1. Oh, how well I know those big gnashing teeth and terrible claws!

    Secret Light sounds like a great read 🙂

    Paige x

  2. I look forward to reading Secret Light and getting a feel for Los Angeles circa 1955. I have loved your other novels and anticipate getting to know your character, Rafe, who is obviously so close to your heart.

    • Thank you very much. Rafe is indeed very real to me. He has a lot of my dad’s quirks too. It’s an homage, and I hope he would see it that way. I was watching an old black and white film of him skating and I thought he’d make a great character.

  3. It’s always a worry when writing anything set in the past that we are going to get something wrong. There’s always the eagle eyed reader who will delight in telling you that “that couldn’t have happened/been possible” etc. Conversely there is a danger that we whack everything we’ve learnt in researching our novel and it becomes more like an historical treatise than a story to entertain.
    I look forward to reading ‘A Secret Light’ because it is an historical novel based on what you, the author knows. Which should make for a really interesting read just like this article.
    Thank you.

    • Thank you very much, I hope that the book fares well under scrutiny. One can only hope. What I enjoyed writing most, in a really weird way, was the subtlety of sexism. The men call the women girls. They dismiss or ignore them. There were “girls” who waited on them and “girls” who worked behind the makeup counter.

      I remember those days quite well. Even if I didn’t experience that first hand my mother, who graduated top in her law school class at USC, shared her experiences with me.

  4. Thanks for sharing some of your memories of growing up 🙂 It’s always interesting to find out how author’s come up with their ideas/draw on their own experiences in their writing.

    smaccall AT

    • Thank you Sarah. I often wonder how much people want to hear. I think it’s nice to think of authors as standing on ragged sea cliffs alone, gazing out on the ocean looking pensive and wise.

      That would not be me, actually. I’d be the one wearing a track suit, ferrying the kids to and fro — soccer, school, music…

  5. That was very interesting to read. It must’ve been a labour of love, watching those old home movies. I remember some that my uncle took of my family, and it’s quite amazing how things have changed since the 50’s. I’m looking forward to reading “A Secret Light”; it will be fascinating to see how things were for Rafe back then.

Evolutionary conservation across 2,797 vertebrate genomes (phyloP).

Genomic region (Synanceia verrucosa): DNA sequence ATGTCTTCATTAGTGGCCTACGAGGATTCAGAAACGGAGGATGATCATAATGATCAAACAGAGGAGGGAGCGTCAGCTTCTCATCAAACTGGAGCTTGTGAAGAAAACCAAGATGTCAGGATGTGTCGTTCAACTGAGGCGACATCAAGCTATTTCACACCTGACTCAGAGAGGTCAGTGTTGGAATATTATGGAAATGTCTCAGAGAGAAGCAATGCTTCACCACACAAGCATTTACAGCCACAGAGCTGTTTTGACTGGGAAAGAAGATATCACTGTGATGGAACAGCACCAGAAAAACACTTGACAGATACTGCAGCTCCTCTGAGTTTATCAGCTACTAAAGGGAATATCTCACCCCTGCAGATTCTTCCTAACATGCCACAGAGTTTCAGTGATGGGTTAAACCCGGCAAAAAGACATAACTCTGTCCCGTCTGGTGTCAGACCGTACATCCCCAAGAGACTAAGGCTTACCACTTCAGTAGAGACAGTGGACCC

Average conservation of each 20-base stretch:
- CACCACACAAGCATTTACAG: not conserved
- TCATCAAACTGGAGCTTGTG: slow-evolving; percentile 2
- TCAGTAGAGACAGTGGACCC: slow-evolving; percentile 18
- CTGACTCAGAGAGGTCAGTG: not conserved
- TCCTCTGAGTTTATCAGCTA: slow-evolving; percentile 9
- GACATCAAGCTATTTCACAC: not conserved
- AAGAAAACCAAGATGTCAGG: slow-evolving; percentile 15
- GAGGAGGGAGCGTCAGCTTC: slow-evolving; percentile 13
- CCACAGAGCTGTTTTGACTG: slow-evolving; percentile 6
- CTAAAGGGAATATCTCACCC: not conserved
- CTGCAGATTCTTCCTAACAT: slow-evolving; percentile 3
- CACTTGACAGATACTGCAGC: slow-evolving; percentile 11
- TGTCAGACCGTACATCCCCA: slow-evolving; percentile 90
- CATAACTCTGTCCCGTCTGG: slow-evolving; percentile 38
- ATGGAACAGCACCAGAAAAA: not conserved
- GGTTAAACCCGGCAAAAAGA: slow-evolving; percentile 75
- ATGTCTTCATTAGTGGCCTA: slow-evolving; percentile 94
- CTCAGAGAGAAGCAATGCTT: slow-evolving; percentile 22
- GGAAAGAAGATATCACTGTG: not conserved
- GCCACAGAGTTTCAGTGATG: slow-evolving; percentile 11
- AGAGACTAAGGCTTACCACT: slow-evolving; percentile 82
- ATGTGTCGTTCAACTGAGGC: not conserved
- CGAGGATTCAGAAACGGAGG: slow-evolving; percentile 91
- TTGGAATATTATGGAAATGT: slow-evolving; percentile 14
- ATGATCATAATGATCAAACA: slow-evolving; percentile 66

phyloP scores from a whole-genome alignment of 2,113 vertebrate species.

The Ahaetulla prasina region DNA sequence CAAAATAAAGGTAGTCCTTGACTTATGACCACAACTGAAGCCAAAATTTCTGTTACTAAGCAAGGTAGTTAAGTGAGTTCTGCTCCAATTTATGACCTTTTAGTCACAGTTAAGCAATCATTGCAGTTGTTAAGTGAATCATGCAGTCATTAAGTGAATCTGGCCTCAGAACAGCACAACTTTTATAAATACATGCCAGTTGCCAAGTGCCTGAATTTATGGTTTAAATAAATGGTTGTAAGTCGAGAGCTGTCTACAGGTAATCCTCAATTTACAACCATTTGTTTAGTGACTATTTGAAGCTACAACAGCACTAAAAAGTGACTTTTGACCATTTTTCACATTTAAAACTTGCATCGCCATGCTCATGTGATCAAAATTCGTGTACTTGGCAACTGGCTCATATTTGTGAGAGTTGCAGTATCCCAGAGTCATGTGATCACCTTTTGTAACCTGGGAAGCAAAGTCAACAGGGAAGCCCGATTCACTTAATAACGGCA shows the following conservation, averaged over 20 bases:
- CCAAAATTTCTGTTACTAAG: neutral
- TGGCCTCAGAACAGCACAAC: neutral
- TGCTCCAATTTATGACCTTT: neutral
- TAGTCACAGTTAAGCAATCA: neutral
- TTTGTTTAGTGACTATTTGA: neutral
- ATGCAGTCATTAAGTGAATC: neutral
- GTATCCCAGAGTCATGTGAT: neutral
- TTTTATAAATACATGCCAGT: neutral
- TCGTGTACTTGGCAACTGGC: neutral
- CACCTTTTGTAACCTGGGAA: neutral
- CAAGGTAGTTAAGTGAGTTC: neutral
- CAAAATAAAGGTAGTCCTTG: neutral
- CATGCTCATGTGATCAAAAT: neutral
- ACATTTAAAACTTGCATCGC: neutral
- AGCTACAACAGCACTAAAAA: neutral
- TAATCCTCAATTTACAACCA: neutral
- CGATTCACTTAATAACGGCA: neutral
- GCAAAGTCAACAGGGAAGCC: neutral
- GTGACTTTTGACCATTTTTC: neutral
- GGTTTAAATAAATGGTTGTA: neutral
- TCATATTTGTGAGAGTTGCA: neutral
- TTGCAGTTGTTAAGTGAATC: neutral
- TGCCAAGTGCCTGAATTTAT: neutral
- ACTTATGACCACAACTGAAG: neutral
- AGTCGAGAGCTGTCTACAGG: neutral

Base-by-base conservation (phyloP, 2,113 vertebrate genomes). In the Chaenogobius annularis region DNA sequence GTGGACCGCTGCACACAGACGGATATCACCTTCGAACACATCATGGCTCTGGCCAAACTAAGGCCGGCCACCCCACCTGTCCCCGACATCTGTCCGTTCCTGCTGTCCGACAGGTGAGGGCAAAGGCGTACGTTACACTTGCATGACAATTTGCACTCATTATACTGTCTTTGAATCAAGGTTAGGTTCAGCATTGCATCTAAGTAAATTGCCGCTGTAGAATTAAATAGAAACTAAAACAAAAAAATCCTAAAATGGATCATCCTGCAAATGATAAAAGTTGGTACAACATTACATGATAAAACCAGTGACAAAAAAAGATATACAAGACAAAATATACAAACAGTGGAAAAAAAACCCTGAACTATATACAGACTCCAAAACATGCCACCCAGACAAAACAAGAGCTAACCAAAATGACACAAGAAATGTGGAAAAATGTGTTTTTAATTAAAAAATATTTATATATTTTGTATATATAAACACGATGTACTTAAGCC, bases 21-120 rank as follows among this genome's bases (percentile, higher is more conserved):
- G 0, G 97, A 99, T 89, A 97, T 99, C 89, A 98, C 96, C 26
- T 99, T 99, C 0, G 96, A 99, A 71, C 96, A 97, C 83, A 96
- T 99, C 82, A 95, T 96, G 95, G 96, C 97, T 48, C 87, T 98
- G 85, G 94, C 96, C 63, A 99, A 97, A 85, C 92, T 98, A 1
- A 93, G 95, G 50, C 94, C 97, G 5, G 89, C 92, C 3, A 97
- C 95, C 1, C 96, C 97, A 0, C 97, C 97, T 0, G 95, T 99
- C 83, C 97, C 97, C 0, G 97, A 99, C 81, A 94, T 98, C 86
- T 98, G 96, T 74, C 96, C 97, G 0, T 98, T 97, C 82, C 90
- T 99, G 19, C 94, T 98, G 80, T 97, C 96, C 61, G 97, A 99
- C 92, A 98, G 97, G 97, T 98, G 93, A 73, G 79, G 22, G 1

• It really was interesting. I tried to remember everything I’d ever heard, what we did, where we went. Stories my parents told. I came along later but those movies were a gold mine. Pictures of city hall, Parker Center when it was new. The Biltmore and the Ahwahnee Lodge. Even if I didn’t use every bit of it in the book, it was all useful. Those films are quintessential California in the fifties with a lot of boring stuff nobody could care about but me. I couldn’t have asked for better materials.

  6. I think I’d be more nervous writing about a time in living memory than about long ago! That’s because day-to-day life seems to change much more rapidly now, and during the last 50 years, than it did before. One only has to read a contemporary novel written a mere 10 or 15 years ago to see that! But the records you had will ensure accuracy, and I look forward to reading Secret Light.

    • That’s so true, and a lot more people remember it. Anyone my age can pick it apart if they choose, probably. And it’s crazy to think about the changes. My guy had to keep finding pay phones to make private calls. And his radio was in the car, not on his shoulder where it might be convenient. And of course, I wanted to have them eat at all my favorite restaurants but it turned out they were all on the wrong side of town.

      Still… I think that added to the fun a little too.

  7. “Dad is probably rolling in his grave right now”

    Pfft, I’m sure he’d be very proud of you. Or – well you know best, but I think it’s a nice way of remembering someone.

    • I think my dad would probably be a lot happier if I’d given him a nice curvy lady love interest instead of even the most attractive policeman.

      But I think he’d be proud if he knew I was a published author.

  8. I think the worst thing for me about writing historical fiction is that I can’t read it any more without noticing historical gaffes.. does anyone else have this problem? I mean, even tiny ones. But I addore it so write I must and read i shall.


    • I think I’m the easiest person in the world to please, I have blinders on when it comes to most things. An confident author can slip in a gaffe now and then and make me doubt myself… LOL